The Bible’s opening verses challenge us to get our priorities right. (a) The priority of God (Genesis 1:1). God comes first. Before anyone else is mentioned, He is there. (b) The priority of God’s Word (Genesis 1:3). God is the first to speak. Before any human word is spoken, there is the Word of the Lord. (c) The priority of God’s Spirit (Genesis 1:2). All was ‘empty’, all was ‘darkness’, yet the ‘Spirit of God’ was at work, and transformation was set in motion. Here, we have God’s priorities, set out in the Bible’s first three verses. Putting God first and listening to His Word, we are to pray for the moving of God’s Spirit, ‘hovering over’ our lives to transform them. For those who make God’s priorities their own, there is a promise of great blessing (Psalm 1:1-2). It is the great blessing of knowing Jesus Christ, our Saviour, as ‘God with us’  (Matthew 1:23). God speaks, and it is done (Genesis…

Ascension of the Lord: Acts 1:1-11; Psalm 47 or 93 or Daniel 7:9-14; Psalm 24:7-10; Ephesians 1:15-23; Luke 24:44-53

Jesus is taken up into heaven. The Holy Spirit is given to us. We read, in John 7:39, that ‘the Spirit’ would not be ‘given’ until Jesus was ‘glorified.’ Now, as Jesus was about to be ‘taken up... into heaven’, He tells His apostles, ‘the Holy Spirit’ will ‘come upon you’ (Acts 1:11, 8). He gives them His Word of promise: ‘I send the promise of my Father upon you’. He gives them His Word of command: ‘stay in the city, until you are clothed with power from on high’ (Luke 24:49). They wait upon the coming of the Holy Spirit. They cannot fill themselves with the Spirit. They can only ‘be filled with the Spirit’ (Ephesians 5:18). Waiting for the Spirit, the apostles ‘devote themselves to prayer’ (Acts 1:14). They do not earn the Holy Spirit as a reward for spending much time in prayer. Waiting on God, their strength is renewed as they receive God’s gift (Isaiah 40:31; Luke 11:13).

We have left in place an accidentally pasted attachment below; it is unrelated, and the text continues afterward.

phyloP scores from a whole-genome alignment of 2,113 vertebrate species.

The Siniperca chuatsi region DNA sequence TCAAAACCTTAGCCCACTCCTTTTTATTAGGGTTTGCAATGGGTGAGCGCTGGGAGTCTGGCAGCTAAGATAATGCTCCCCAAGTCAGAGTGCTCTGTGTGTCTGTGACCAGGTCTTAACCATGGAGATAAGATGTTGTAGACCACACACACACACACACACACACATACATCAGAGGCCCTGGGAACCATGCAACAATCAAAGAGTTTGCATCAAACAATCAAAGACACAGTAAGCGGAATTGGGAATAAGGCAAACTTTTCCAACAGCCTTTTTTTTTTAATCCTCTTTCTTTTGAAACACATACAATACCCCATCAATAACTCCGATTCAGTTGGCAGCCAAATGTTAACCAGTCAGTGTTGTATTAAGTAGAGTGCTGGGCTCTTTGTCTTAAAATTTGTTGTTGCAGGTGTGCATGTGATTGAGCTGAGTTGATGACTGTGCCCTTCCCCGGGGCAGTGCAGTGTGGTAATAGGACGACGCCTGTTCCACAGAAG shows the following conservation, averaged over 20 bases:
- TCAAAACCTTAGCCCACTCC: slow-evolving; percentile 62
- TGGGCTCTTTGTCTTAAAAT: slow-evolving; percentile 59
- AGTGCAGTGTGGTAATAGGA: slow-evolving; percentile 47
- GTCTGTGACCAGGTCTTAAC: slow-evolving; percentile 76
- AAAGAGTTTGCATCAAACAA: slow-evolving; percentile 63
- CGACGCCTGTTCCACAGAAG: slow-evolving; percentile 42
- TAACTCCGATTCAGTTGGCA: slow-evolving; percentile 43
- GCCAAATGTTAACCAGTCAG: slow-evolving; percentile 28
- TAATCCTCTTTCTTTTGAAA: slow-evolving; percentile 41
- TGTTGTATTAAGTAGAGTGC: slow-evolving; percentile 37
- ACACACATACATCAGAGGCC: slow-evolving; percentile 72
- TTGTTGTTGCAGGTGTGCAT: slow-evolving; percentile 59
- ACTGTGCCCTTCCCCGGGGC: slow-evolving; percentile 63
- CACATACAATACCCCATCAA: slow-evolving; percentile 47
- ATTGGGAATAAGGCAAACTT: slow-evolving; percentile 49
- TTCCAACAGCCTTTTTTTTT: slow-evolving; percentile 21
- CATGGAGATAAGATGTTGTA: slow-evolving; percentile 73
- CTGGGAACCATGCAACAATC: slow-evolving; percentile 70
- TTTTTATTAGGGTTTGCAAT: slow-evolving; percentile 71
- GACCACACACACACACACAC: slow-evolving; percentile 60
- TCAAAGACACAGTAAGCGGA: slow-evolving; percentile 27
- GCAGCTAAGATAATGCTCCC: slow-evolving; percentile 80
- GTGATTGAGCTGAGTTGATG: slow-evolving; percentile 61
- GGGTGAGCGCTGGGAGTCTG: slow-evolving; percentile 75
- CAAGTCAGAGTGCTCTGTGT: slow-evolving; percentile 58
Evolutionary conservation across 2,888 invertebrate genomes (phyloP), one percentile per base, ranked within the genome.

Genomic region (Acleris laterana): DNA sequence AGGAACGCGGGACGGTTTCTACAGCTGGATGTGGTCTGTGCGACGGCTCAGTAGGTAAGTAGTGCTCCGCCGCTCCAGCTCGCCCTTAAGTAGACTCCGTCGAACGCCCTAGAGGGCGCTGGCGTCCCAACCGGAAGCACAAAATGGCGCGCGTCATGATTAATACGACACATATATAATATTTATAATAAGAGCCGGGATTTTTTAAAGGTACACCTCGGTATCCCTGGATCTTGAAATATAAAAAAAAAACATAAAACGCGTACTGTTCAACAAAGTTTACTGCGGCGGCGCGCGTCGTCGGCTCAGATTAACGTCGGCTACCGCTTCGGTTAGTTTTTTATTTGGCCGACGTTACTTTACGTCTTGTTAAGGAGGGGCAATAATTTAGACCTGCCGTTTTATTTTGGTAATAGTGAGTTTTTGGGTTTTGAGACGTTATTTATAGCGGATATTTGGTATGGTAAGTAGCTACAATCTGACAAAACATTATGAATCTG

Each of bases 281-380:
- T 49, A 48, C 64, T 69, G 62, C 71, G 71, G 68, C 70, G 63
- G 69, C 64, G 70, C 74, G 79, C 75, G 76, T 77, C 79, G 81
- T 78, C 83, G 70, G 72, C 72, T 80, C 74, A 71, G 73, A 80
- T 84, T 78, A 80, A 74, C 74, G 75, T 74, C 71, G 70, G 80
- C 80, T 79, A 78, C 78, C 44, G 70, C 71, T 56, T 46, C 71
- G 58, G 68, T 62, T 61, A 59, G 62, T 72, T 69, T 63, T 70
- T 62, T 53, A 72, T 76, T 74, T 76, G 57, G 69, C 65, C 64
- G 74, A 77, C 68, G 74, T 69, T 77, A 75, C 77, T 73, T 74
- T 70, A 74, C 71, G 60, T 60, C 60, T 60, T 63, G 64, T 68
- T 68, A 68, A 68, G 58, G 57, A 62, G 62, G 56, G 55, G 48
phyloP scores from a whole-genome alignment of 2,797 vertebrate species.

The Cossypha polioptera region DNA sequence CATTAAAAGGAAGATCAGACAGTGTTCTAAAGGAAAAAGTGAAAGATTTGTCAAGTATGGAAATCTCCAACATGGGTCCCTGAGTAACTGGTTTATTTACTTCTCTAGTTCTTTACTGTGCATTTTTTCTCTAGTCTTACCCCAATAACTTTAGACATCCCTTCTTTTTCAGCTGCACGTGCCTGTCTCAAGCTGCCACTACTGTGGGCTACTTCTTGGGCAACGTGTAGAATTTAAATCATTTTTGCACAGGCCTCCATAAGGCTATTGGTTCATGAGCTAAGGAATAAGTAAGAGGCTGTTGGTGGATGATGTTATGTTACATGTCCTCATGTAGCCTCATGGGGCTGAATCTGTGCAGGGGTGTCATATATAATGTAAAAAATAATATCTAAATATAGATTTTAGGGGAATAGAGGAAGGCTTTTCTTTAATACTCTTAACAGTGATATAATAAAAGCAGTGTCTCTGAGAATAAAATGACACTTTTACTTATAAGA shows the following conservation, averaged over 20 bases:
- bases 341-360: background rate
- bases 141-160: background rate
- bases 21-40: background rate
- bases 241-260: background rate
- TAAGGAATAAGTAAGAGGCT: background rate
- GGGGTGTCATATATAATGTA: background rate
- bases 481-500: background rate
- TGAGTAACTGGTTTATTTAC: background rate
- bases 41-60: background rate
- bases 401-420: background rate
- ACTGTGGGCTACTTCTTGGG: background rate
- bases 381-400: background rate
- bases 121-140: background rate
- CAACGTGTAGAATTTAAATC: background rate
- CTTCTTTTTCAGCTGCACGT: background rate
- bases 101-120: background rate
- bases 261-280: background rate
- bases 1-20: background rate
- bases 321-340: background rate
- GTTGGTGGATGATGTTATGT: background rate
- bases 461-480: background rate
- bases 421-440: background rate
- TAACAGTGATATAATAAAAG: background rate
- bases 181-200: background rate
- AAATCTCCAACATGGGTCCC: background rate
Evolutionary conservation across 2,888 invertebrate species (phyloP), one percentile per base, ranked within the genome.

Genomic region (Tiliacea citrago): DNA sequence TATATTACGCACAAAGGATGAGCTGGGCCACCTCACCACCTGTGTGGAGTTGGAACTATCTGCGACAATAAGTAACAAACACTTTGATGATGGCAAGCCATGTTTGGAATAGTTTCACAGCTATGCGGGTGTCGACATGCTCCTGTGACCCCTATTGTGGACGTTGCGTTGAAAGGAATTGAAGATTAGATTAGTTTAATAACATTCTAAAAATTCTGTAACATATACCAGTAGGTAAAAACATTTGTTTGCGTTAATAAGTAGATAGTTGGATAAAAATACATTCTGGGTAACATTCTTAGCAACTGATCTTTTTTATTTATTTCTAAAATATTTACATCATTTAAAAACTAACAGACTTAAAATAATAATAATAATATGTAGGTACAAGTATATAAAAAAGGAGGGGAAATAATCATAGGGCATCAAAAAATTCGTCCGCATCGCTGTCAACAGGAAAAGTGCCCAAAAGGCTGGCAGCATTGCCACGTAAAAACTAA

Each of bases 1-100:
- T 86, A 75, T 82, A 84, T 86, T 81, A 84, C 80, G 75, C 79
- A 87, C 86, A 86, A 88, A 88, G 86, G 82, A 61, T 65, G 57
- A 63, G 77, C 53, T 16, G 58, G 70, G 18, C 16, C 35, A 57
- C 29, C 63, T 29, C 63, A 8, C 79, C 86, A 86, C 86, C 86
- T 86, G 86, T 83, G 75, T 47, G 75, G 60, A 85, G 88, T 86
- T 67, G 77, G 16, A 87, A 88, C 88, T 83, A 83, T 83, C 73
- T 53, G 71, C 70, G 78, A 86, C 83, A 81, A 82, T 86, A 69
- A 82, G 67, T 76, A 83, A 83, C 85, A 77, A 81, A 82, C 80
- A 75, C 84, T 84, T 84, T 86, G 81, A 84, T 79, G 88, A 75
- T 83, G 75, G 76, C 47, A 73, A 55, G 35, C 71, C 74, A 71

Jesus is taken up into heaven. May His Name be exalted in all the earth. ‘Be still, and know that I am Go…

Day of Pentecost: Acts 2:1-21 (or Numbers 11:24-30); Psalm 104:24-34, 35b; 1 Corinthians 12:3b-13 (or Acts 2:1-21); John 20:19-23 (or John 7:37-39)

The Holy Spirit glorifies Jesus Christ.

‘No one can say “Jesus is Lord” except by the Holy Spirit’ (1 Corinthians 12:3). ‘In Jerusalem’, on ‘the day of Pentecost’ there are ‘Jews, devout men from every nation under heaven’ (Acts 2:1, 5). They are ‘amazed’ at what they hear - ‘we hear them telling in our own tongue the mighty works of God’ (Acts 2:7-11). The Holy Spirit glorifies Jesus Christ (John 16:14). ‘To God be the glory! Great things He hath done!’ (Church Hymnary, 374). Speaking ‘as the Spirit gave them utterance’, the apostles pave the way for Peter’s bold proclamation: ‘God has made Him both Lord and Christ, this Jesus whom you crucified’ (Acts 2:36). Empowered ‘by the Holy Spirit’, this message - ‘Jesus is Lord’- is still God’s way of bringing people to Himself. Preach Christ. Pray for the Spirit’s power. Look to God for His blessing (Acts 2:41-47).

The Holy Spirit leads us in the way of obedience and blessing.

God is at work among His people, teaching them many le…

Seventh Sunday of Easter: Acts 1:15- 17, 21-26; Psalm 1 (or Jeremiah 10:1-10a); Psalm 108; 1 John 5:9-13; John 17:6-19

Seventh Sunday of Easter: Acts 1:15- 17, 21-26; Psalm 1 (or Jeremiah 10:1-10a); Psalm 108; 1 John 5:9-13; John 17:6-19
We need the Holy Spirit. We read, in John 7:39, that ‘the Spirit’ would not be ‘given’ until Jesus was ‘glorified’. Now, as Jesus was about to be ‘taken up... into heaven’, He tells His apostles, ‘the Holy Spirit’ will ‘come upon you’ (Acts 1:11, 8). He gives them His Word of promise: ‘I send the promise of my Father upon you’. He gives them His Word of command: ‘stay in the city, until you are clothed with power from on high’ (Luke 24:49). They wait upon the coming of the Holy Spirit. They cannot fill themselves with the Spirit. They can only ‘be filled with the Spirit’ (Ephesians 5:18). Waiting for the Spirit, the apostles ‘devote themselves to prayer’ (Acts 1:14). They do not earn the Holy Spirit as a reward for spending much time in prayer. Waiting on God, their strength is renewed as they receive God’s gift (Isaiah 40:31; Luke 11:13).
We need the Holy Sc…